be concerned about: He has to look out for his health.
- look over, to examine, esp. briefly: Will you please look over my report before I submit it?
- look sharp:
- to be alert and quick: If you want to get ahead, you must look sharp.
- Also, look slippy. to hurry: You'd better look sharp! It's getting late.
- look to:
- to direct one's glance or gaze to: If you look to your left, you can see the Empire State Building.
- to pay attention to: Look to your own affairs and stay out of mine.
- to direct one's expectations or hopes to: We look to the day when world peace will be a reality.
- to regard with expectation and anticipation: We look to the future and greater advances in science and technology.
- look up:
- to direct the eyes upward;
raise one's glance: The other guests looked up as she entered the room.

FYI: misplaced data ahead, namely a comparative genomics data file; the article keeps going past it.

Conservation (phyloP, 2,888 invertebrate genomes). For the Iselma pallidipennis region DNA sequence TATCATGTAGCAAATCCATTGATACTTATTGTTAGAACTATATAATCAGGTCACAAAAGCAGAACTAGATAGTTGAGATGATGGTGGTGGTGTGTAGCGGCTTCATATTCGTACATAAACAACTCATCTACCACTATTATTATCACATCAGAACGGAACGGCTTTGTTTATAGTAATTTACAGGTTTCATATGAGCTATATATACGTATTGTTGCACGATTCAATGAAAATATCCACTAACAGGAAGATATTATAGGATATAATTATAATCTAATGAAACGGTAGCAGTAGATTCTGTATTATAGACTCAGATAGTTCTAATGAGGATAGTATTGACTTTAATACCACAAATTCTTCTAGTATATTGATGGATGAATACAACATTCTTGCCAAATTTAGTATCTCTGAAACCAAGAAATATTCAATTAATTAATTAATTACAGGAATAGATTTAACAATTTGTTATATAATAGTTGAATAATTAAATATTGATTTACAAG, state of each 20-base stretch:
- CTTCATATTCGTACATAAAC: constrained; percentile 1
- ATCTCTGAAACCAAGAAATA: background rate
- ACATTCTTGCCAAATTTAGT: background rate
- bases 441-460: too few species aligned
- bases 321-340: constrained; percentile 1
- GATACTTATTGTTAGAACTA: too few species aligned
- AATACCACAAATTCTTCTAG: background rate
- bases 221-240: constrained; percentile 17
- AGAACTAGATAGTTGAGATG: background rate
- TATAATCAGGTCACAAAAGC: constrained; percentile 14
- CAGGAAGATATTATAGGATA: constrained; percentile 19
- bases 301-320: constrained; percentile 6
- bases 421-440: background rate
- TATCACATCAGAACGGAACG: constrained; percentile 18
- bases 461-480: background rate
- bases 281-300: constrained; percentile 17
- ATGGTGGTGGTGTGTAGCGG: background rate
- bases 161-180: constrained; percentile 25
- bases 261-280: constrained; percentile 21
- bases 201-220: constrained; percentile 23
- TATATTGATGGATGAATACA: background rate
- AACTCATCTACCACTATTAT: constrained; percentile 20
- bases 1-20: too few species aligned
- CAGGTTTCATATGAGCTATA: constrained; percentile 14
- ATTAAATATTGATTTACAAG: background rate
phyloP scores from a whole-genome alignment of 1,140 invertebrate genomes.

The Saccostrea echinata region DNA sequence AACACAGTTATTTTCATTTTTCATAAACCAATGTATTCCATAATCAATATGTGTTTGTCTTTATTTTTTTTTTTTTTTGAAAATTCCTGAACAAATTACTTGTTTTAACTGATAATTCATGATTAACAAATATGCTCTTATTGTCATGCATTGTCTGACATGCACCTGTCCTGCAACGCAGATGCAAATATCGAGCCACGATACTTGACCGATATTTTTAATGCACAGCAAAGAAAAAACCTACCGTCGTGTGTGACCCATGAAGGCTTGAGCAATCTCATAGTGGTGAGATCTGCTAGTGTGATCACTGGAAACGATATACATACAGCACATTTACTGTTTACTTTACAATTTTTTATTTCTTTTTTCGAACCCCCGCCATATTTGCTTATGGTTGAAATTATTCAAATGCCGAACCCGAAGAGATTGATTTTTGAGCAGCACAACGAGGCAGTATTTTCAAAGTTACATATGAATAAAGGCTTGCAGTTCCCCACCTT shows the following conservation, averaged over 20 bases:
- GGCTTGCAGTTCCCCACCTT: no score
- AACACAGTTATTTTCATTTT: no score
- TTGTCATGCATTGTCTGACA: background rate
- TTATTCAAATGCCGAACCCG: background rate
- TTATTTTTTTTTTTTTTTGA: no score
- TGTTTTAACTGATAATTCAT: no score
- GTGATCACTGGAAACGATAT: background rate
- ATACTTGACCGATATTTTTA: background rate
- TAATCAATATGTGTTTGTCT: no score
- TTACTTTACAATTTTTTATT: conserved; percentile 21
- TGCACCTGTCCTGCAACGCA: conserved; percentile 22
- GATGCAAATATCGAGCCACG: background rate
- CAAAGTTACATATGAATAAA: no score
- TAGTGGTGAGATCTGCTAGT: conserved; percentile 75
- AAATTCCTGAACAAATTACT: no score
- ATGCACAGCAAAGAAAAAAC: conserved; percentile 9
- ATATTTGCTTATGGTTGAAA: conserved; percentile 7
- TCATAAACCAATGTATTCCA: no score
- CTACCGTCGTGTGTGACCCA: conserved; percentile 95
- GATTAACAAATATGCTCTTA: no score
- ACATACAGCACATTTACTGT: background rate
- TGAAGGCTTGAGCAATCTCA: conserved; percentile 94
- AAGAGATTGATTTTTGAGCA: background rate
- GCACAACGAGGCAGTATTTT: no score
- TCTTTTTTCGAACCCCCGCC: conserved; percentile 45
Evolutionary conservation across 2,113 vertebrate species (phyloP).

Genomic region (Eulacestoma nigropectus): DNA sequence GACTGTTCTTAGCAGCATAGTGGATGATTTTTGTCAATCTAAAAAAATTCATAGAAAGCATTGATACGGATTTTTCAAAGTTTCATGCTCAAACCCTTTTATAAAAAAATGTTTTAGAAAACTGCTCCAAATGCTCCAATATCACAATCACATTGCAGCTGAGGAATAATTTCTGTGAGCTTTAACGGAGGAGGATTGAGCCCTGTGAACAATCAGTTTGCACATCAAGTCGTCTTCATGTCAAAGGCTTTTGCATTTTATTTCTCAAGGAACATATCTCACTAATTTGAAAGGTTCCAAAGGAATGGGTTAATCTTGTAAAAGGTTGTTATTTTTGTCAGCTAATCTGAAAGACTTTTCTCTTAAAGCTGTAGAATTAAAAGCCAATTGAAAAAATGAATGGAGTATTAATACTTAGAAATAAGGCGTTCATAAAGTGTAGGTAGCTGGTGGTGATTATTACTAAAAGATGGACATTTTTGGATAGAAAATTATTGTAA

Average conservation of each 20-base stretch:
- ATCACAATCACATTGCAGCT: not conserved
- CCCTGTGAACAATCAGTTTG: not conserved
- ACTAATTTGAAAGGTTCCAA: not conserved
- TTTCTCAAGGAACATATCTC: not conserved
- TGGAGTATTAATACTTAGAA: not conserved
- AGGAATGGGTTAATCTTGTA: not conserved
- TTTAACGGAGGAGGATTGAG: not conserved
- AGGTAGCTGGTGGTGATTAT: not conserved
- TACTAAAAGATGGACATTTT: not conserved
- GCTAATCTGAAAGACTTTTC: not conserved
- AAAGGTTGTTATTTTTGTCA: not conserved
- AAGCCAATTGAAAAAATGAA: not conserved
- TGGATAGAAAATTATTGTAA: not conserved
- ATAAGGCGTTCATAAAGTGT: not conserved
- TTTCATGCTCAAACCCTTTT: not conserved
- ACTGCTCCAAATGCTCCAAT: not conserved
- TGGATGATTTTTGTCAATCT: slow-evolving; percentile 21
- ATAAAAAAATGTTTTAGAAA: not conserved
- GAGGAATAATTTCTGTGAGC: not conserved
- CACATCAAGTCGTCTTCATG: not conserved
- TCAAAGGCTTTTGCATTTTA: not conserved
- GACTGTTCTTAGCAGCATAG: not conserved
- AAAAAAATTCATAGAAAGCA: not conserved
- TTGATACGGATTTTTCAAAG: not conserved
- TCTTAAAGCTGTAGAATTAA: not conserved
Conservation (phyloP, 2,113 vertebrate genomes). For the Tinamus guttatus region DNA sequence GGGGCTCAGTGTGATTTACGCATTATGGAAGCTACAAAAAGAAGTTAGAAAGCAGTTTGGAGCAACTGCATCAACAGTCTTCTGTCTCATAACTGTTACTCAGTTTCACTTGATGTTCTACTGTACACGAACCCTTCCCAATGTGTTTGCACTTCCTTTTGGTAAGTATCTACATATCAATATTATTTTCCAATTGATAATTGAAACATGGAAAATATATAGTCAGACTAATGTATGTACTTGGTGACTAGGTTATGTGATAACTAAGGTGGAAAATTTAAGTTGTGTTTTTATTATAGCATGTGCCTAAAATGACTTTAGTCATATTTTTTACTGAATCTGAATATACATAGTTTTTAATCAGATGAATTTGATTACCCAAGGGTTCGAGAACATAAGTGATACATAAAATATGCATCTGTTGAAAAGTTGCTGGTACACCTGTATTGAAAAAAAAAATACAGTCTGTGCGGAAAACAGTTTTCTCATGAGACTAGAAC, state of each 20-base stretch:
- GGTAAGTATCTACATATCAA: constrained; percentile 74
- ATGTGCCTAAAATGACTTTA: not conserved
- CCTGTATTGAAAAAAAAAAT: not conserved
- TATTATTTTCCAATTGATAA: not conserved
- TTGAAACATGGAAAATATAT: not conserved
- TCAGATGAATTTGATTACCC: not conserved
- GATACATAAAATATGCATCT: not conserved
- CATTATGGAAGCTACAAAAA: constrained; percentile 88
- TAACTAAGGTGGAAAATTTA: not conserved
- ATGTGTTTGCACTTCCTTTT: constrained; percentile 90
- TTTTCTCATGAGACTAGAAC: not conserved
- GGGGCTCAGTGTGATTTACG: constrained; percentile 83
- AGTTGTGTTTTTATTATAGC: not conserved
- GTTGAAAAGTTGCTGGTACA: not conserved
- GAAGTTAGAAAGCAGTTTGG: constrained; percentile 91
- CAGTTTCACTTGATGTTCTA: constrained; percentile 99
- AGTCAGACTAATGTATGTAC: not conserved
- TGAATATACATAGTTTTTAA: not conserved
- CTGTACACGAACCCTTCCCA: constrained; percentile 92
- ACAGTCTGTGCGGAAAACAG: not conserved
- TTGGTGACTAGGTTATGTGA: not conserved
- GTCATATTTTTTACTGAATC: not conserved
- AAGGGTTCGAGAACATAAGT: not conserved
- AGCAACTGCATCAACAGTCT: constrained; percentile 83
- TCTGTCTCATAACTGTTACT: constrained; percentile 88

- to become better or more prosperous;
improve: Business is looking up.
- to search for, as an item of information, in a reference book or the like: Look up the answer in the encyclopedia.
- to seek out, esp. to visit: to look up an old friend.
- [Naut.](of a sailing ship) to head more nearly in the direction of its destination after a favoring change of wind.
- look up to, to regard with admiration or respect;
esteem: A boy needs a father he can look up to.
- the act of looking: a look of inquiry.
- a visual search or examination.
- the way in which a person or thing appears to the eye or to the mind;
aspect: He has the look of an honest man. The tablecloth has a cheap look.
- an expressive glance: to give someone a sharp look.
- general aspect;
appearance: to like the looks of a place.
- attractive, pleasing appearance.